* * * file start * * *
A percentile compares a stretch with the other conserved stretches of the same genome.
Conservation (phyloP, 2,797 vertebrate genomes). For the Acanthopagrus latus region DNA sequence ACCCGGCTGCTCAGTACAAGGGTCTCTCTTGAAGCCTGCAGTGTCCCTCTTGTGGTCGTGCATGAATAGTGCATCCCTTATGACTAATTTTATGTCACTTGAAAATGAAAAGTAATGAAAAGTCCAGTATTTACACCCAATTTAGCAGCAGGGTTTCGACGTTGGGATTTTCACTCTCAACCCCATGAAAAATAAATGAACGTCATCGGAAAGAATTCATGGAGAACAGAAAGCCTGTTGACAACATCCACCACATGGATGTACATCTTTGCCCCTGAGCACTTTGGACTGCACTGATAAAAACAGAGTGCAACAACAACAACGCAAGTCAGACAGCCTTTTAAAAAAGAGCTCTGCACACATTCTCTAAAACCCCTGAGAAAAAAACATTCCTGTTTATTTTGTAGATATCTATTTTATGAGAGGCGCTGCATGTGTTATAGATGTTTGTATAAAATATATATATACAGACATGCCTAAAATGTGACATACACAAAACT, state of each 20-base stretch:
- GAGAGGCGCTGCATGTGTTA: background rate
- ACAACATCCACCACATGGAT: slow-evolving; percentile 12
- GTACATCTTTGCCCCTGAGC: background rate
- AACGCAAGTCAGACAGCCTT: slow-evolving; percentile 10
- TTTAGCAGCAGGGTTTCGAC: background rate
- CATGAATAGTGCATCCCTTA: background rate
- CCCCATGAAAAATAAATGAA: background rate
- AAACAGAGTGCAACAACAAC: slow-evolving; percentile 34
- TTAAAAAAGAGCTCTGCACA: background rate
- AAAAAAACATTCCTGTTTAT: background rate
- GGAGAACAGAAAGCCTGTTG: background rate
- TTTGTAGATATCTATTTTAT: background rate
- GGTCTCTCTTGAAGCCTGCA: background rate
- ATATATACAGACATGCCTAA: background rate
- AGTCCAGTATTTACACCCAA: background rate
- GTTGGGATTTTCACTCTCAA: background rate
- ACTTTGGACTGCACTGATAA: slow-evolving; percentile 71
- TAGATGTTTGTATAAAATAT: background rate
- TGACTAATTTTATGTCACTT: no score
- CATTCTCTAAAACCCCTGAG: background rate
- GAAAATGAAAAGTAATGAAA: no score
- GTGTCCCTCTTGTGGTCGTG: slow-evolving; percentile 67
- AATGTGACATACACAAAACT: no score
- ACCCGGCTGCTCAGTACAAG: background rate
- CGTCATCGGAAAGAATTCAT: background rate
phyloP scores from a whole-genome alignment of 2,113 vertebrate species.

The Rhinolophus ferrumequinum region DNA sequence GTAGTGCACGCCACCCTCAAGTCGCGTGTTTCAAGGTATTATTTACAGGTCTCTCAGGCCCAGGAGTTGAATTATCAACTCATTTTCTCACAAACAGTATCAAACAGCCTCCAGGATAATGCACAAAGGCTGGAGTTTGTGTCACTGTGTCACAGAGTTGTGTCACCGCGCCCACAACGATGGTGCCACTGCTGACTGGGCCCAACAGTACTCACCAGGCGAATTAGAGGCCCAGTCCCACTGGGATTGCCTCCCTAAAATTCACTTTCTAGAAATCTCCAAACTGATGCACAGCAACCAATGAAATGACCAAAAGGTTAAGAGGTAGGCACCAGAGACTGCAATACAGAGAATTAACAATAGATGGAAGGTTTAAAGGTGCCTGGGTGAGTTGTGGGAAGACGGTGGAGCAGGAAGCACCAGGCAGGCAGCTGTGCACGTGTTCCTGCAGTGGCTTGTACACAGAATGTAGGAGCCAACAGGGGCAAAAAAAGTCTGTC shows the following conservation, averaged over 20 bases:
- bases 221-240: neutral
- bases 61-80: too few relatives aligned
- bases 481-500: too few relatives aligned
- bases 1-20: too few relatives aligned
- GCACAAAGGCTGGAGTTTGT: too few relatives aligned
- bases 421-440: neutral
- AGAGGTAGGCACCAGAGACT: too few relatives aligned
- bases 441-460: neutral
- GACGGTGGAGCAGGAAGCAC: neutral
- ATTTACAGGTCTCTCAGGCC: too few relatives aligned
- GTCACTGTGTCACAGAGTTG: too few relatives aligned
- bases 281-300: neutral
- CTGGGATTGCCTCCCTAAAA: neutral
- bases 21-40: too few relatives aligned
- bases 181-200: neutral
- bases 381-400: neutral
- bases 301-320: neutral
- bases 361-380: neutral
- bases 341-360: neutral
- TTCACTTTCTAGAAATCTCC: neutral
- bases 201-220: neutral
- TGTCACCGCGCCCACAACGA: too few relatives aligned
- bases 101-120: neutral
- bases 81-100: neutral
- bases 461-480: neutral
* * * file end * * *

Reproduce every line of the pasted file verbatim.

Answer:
A percentile compares a stretch with the other conserved stretches of the same genome.
Conservation (phyloP, 2,797 vertebrate genomes). For the Acanthopagrus latus region DNA sequence ACCCGGCTGCTCAGTACAAGGGTCTCTCTTGAAGCCTGCAGTGTCCCTCTTGTGGTCGTGCATGAATAGTGCATCCCTTATGACTAATTTTATGTCACTTGAAAATGAAAAGTAATGAAAAGTCCAGTATTTACACCCAATTTAGCAGCAGGGTTTCGACGTTGGGATTTTCACTCTCAACCCCATGAAAAATAAATGAACGTCATCGGAAAGAATTCATGGAGAACAGAAAGCCTGTTGACAACATCCACCACATGGATGTACATCTTTGCCCCTGAGCACTTTGGACTGCACTGATAAAAACAGAGTGCAACAACAACAACGCAAGTCAGACAGCCTTTTAAAAAAGAGCTCTGCACACATTCTCTAAAACCCCTGAGAAAAAAACATTCCTGTTTATTTTGTAGATATCTATTTTATGAGAGGCGCTGCATGTGTTATAGATGTTTGTATAAAATATATATATACAGACATGCCTAAAATGTGACATACACAAAACT, state of each 20-base stretch:
- GAGAGGCGCTGCATGTGTTA: background rate
- ACAACATCCACCACATGGAT: slow-evolving; percentile 12
- GTACATCTTTGCCCCTGAGC: background rate
- AACGCAAGTCAGACAGCCTT: slow-evolving; percentile 10
- TTTAGCAGCAGGGTTTCGAC: background rate
- CATGAATAGTGCATCCCTTA: background rate
- CCCCATGAAAAATAAATGAA: background rate
- AAACAGAGTGCAACAACAAC: slow-evolving; percentile 34
- TTAAAAAAGAGCTCTGCACA: background rate
- AAAAAAACATTCCTGTTTAT: background rate
- GGAGAACAGAAAGCCTGTTG: background rate
- TTTGTAGATATCTATTTTAT: background rate
- GGTCTCTCTTGAAGCCTGCA: background rate
- ATATATACAGACATGCCTAA: background rate
- AGTCCAGTATTTACACCCAA: background rate
- GTTGGGATTTTCACTCTCAA: background rate
- ACTTTGGACTGCACTGATAA: slow-evolving; percentile 71
- TAGATGTTTGTATAAAATAT: background rate
- TGACTAATTTTATGTCACTT: no score
- CATTCTCTAAAACCCCTGAG: background rate
- GAAAATGAAAAGTAATGAAA: no score
- GTGTCCCTCTTGTGGTCGTG: slow-evolving; percentile 67
- AATGTGACATACACAAAACT: no score
- ACCCGGCTGCTCAGTACAAG: background rate
- CGTCATCGGAAAGAATTCAT: background rate
phyloP scores from a whole-genome alignment of 2,113 vertebrate species.

The Rhinolophus ferrumequinum region DNA sequence GTAGTGCACGCCACCCTCAAGTCGCGTGTTTCAAGGTATTATTTACAGGTCTCTCAGGCCCAGGAGTTGAATTATCAACTCATTTTCTCACAAACAGTATCAAACAGCCTCCAGGATAATGCACAAAGGCTGGAGTTTGTGTCACTGTGTCACAGAGTTGTGTCACCGCGCCCACAACGATGGTGCCACTGCTGACTGGGCCCAACAGTACTCACCAGGCGAATTAGAGGCCCAGTCCCACTGGGATTGCCTCCCTAAAATTCACTTTCTAGAAATCTCCAAACTGATGCACAGCAACCAATGAAATGACCAAAAGGTTAAGAGGTAGGCACCAGAGACTGCAATACAGAGAATTAACAATAGATGGAAGGTTTAAAGGTGCCTGGGTGAGTTGTGGGAAGACGGTGGAGCAGGAAGCACCAGGCAGGCAGCTGTGCACGTGTTCCTGCAGTGGCTTGTACACAGAATGTAGGAGCCAACAGGGGCAAAAAAAGTCTGTC shows the following conservation, averaged over 20 bases:
- bases 221-240: neutral
- bases 61-80: too few relatives aligned
- bases 481-500: too few relatives aligned
- bases 1-20: too few relatives aligned
- GCACAAAGGCTGGAGTTTGT: too few relatives aligned
- bases 421-440: neutral
- AGAGGTAGGCACCAGAGACT: too few relatives aligned
- bases 441-460: neutral
- GACGGTGGAGCAGGAAGCAC: neutral
- ATTTACAGGTCTCTCAGGCC: too few relatives aligned
- GTCACTGTGTCACAGAGTTG: too few relatives aligned
- bases 281-300: neutral
- CTGGGATTGCCTCCCTAAAA: neutral
- bases 21-40: too few relatives aligned
- bases 181-200: neutral
- bases 381-400: neutral
- bases 301-320: neutral
- bases 361-380: neutral
- bases 341-360: neutral
- TTCACTTTCTAGAAATCTCC: neutral
- bases 201-220: neutral
- TGTCACCGCGCCCACAACGA: too few relatives aligned
- bases 101-120: neutral
- bases 81-100: neutral
- bases 461-480: neutral